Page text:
Russia-Ukraine War

Escalation in fighting in Ukraine's Kharkiv region causes ‘heaviest impact’: UN

'At least 174 civilians were killed and 690 were injured in May, highest number of civilian casualties in single month since June 2023,' says UN official

Merve Gül Aydoğan Ağlarcı  | 07.06.2024 - Update : 08.06.2024
Escalation in fighting in Ukraine's Kharkiv region causes ‘heaviest impact’: UN Ukrainian soldiers from the 13th Brigade of the National Guard fire artillery in their fighting position in the direction of Russian border, as the war between Russia and Ukraine continues, in Kharkiv, Ukraine on June 03, 2024.


A UN official on Friday said a sharp increase in fighting in the northeastern Ukrainian city of Kharkiv, where Russian forces entered early May and have since advanced, has the “heaviest impact.”

"An escalation in fighting in the Kharkiv region since 10 May has had the heaviest impact," Joyce Msuya, UN deputy secretary-general for Humanitarian Affairs, said at a briefing at the UN Security Council.

Citing the UN human rights office, Msuya said: "At least 174 civilians were killed and 690 were injured in May, the highest number of civilian casualties in a single month since June 2023."

"More than half of these casualties can be attributed to the fighting in Kharkiv," she added.

The conflict has damaged essential infrastructure, including shopping centers, homes, and educational establishments, leading to the displacement of at least 18,100 people in the Kharkiv region, said Msuya, highlighting the ongoing efforts to support the displaced people.

"With support from around 50 humanitarian organizations, more than 12,000 people are receiving assistance at a transit center in Kharkiv City," she said.

Stressing the severity of humanitarian needs in Ukraine, the UN official said: "In total, OHCHR (the UN human rights office) has now verified the killing of at least 11,000 civilians and the injury of more than 21,000 others across Ukraine since 24 February 2022. The actual toll is likely much higher."

She also stated that more than 600 Ukrainian children have been killed and 1,425 injured.

"More than 14.6 million people – about 40% of the population – require some form of humanitarian assistance. Over half of them are women and girls," she said.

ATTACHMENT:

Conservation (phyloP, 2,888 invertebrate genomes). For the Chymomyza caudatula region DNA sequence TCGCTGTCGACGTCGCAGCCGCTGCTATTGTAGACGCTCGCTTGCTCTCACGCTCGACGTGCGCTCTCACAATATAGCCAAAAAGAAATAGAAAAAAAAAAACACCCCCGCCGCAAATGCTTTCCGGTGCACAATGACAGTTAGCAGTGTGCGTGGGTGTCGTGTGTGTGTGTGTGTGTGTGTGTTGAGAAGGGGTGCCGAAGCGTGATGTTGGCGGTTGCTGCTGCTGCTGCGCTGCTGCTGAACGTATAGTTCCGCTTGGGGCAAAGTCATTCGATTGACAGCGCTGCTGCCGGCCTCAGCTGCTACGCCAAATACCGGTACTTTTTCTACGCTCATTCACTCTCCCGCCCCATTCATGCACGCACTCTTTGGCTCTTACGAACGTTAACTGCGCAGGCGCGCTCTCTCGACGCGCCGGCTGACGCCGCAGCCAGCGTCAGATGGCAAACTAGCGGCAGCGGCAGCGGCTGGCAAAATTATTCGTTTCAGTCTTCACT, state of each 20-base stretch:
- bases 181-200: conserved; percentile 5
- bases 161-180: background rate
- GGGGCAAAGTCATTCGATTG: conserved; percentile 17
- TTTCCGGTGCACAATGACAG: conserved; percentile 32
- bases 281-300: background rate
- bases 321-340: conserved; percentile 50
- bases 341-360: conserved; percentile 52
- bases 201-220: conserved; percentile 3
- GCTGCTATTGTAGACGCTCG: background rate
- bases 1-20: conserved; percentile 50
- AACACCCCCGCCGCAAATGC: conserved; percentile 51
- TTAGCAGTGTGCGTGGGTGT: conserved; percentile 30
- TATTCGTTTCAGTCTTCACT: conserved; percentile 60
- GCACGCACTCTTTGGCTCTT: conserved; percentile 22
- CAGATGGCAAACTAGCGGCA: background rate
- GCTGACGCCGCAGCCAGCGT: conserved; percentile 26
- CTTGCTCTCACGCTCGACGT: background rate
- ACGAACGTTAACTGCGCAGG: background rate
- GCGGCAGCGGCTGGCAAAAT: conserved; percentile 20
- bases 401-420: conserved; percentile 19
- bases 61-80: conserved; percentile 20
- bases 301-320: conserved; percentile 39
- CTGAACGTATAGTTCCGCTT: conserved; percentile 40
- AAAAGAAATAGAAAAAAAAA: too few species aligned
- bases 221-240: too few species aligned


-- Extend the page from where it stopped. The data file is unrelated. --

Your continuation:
Expressing gratitude to donors, Msuya said they have "so far provided $856 million in humanitarian funding – or 27% of the $3.1 billion required under the 2024 Humanitarian Needs and Response Plan."

She also addressed the impact as a result of attacks on Russia, saying: "Strikes inside the Russian Federation, including in the Belgorod region, have also resulted in civilian casualties and damage to residential homes and other civilian infrastructure."

She pointed out broader implications, particularly concerning global food security.

"In recent weeks, there have been worrying indications of renewed upwards pressure on global grain prices, linked to this damage to infrastructure in Ukraine," Msuya said, reiterating the necessity of safe navigation throughout the Black Sea and protecting ports to ensure food exports reach global markets predictably and efficiently.

Msuya further pledged the UN's commitment to supporting those affected and highlighted the upcoming Ukraine Recovery Conference in Berlin as crucial for advancing recovery efforts.

"We welcome the Ukraine Recovery Conference, being held on 11-12 June in Berlin. This will be a key opportunity for donors, key partners, and the UN to advance the Government’s recovery priorities," she said.

She further made a call to action, urging the UN Security Council and all member states to uphold international humanitarian law, pursue peace, and alleviate the suffering of the Ukrainian people.

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